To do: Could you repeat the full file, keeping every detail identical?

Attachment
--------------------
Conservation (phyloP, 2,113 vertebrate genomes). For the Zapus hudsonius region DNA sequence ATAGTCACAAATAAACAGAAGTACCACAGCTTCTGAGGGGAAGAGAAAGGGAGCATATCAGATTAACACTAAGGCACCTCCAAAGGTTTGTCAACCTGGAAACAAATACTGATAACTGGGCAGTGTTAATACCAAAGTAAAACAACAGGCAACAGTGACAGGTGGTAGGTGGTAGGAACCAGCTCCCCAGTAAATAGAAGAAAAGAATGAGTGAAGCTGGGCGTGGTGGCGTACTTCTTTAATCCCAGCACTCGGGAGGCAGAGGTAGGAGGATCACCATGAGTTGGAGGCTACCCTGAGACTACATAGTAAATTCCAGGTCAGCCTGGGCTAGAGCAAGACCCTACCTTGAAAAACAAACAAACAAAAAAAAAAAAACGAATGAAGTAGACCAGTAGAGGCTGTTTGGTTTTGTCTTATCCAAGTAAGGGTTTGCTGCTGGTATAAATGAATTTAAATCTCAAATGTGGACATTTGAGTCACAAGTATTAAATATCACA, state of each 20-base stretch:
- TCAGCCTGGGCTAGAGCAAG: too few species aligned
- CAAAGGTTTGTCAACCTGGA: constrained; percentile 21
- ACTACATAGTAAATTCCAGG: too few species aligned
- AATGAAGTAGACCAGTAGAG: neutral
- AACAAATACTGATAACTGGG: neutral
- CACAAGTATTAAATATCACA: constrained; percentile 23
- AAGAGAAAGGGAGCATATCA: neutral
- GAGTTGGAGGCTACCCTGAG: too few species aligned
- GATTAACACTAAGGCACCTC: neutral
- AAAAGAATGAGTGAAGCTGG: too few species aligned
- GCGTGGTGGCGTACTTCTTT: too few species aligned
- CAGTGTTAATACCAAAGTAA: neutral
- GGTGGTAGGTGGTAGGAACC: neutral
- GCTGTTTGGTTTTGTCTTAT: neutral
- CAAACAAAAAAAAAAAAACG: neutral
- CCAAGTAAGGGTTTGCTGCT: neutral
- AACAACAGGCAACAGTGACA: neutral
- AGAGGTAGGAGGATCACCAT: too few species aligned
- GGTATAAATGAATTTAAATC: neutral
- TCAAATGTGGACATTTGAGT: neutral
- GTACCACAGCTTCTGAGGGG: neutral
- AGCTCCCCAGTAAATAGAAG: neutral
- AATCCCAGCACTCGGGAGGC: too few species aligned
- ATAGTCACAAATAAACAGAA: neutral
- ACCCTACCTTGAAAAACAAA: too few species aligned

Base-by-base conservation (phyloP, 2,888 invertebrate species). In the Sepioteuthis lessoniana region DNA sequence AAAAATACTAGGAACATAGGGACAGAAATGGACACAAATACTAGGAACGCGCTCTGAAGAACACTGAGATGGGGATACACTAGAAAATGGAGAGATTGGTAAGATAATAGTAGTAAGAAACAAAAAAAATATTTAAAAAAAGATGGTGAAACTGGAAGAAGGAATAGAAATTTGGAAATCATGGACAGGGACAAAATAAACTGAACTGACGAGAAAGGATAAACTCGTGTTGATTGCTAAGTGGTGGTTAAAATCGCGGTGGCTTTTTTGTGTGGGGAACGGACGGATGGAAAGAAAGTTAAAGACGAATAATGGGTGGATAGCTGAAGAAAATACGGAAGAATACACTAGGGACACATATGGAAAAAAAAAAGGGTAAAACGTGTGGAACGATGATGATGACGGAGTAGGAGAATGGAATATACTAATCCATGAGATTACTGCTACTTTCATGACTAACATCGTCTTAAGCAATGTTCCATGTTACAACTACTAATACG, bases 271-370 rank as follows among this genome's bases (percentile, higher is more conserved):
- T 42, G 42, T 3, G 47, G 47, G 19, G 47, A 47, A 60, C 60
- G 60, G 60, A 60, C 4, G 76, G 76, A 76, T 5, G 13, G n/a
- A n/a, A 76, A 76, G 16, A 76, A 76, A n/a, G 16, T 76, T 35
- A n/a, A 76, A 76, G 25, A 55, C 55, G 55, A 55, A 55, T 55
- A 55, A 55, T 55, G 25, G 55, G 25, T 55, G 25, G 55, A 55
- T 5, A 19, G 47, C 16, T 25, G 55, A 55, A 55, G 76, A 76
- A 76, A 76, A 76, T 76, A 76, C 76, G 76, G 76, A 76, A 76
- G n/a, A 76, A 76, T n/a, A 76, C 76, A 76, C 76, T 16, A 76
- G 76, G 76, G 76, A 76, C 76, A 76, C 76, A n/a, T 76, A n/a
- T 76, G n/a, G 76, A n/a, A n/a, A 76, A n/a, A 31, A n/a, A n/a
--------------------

Conservation (phyloP, 2,113 vertebrate genomes). For the Zapus hudsonius region DNA sequence ATAGTCACAAATAAACAGAAGTACCACAGCTTCTGAGGGGAAGAGAAAGGGAGCATATCAGATTAACACTAAGGCACCTCCAAAGGTTTGTCAACCTGGAAACAAATACTGATAACTGGGCAGTGTTAATACCAAAGTAAAACAACAGGCAACAGTGACAGGTGGTAGGTGGTAGGAACCAGCTCCCCAGTAAATAGAAGAAAAGAATGAGTGAAGCTGGGCGTGGTGGCGTACTTCTTTAATCCCAGCACTCGGGAGGCAGAGGTAGGAGGATCACCATGAGTTGGAGGCTACCCTGAGACTACATAGTAAATTCCAGGTCAGCCTGGGCTAGAGCAAGACCCTACCTTGAAAAACAAACAAACAAAAAAAAAAAAACGAATGAAGTAGACCAGTAGAGGCTGTTTGGTTTTGTCTTATCCAAGTAAGGGTTTGCTGCTGGTATAAATGAATTTAAATCTCAAATGTGGACATTTGAGTCACAAGTATTAAATATCACA, state of each 20-base stretch:
- TCAGCCTGGGCTAGAGCAAG: too few species aligned
- CAAAGGTTTGTCAACCTGGA: constrained; percentile 21
- ACTACATAGTAAATTCCAGG: too few species aligned
- AATGAAGTAGACCAGTAGAG: neutral
- AACAAATACTGATAACTGGG: neutral
- CACAAGTATTAAATATCACA: constrained; percentile 23
- AAGAGAAAGGGAGCATATCA: neutral
- GAGTTGGAGGCTACCCTGAG: too few species aligned
- GATTAACACTAAGGCACCTC: neutral
- AAAAGAATGAGTGAAGCTGG: too few species aligned
- GCGTGGTGGCGTACTTCTTT: too few species aligned
- CAGTGTTAATACCAAAGTAA: neutral
- GGTGGTAGGTGGTAGGAACC: neutral
- GCTGTTTGGTTTTGTCTTAT: neutral
- CAAACAAAAAAAAAAAAACG: neutral
- CCAAGTAAGGGTTTGCTGCT: neutral
- AACAACAGGCAACAGTGACA: neutral
- AGAGGTAGGAGGATCACCAT: too few species aligned
- GGTATAAATGAATTTAAATC: neutral
- TCAAATGTGGACATTTGAGT: neutral
- GTACCACAGCTTCTGAGGGG: neutral
- AGCTCCCCAGTAAATAGAAG: neutral
- AATCCCAGCACTCGGGAGGC: too few species aligned
- ATAGTCACAAATAAACAGAA: neutral
- ACCCTACCTTGAAAAACAAA: too few species aligned

Base-by-base conservation (phyloP, 2,888 invertebrate species). In the Sepioteuthis lessoniana region DNA sequence AAAAATACTAGGAACATAGGGACAGAAATGGACACAAATACTAGGAACGCGCTCTGAAGAACACTGAGATGGGGATACACTAGAAAATGGAGAGATTGGTAAGATAATAGTAGTAAGAAACAAAAAAAATATTTAAAAAAAGATGGTGAAACTGGAAGAAGGAATAGAAATTTGGAAATCATGGACAGGGACAAAATAAACTGAACTGACGAGAAAGGATAAACTCGTGTTGATTGCTAAGTGGTGGTTAAAATCGCGGTGGCTTTTTTGTGTGGGGAACGGACGGATGGAAAGAAAGTTAAAGACGAATAATGGGTGGATAGCTGAAGAAAATACGGAAGAATACACTAGGGACACATATGGAAAAAAAAAAGGGTAAAACGTGTGGAACGATGATGATGACGGAGTAGGAGAATGGAATATACTAATCCATGAGATTACTGCTACTTTCATGACTAACATCGTCTTAAGCAATGTTCCATGTTACAACTACTAATACG, bases 271-370 rank as follows among this genome's bases (percentile, higher is more conserved):
- T 42, G 42, T 3, G 47, G 47, G 19, G 47, A 47, A 60, C 60
- G 60, G 60, A 60, C 4, G 76, G 76, A 76, T 5, G 13, G n/a
- A n/a, A 76, A 76, G 16, A 76, A 76, A n/a, G 16, T 76, T 35
- A n/a, A 76, A 76, G 25, A 55, C 55, G 55, A 55, A 55, T 55
- A 55, A 55, T 55, G 25, G 55, G 25, T 55, G 25, G 55, A 55
- T 5, A 19, G 47, C 16, T 25, G 55, A 55, A 55, G 76, A 76
- A 76, A 76, A 76, T 76, A 76, C 76, G 76, G 76, A 76, A 76
- G n/a, A 76, A 76, T n/a, A 76, C 76, A 76, C 76, T 16, A 76
- G 76, G 76, G 76, A 76, C 76, A 76, C 76, A n/a, T 76, A n/a
- T 76, G n/a, G 76, A n/a, A n/a, A 76, A n/a, A 31, A n/a, A n/a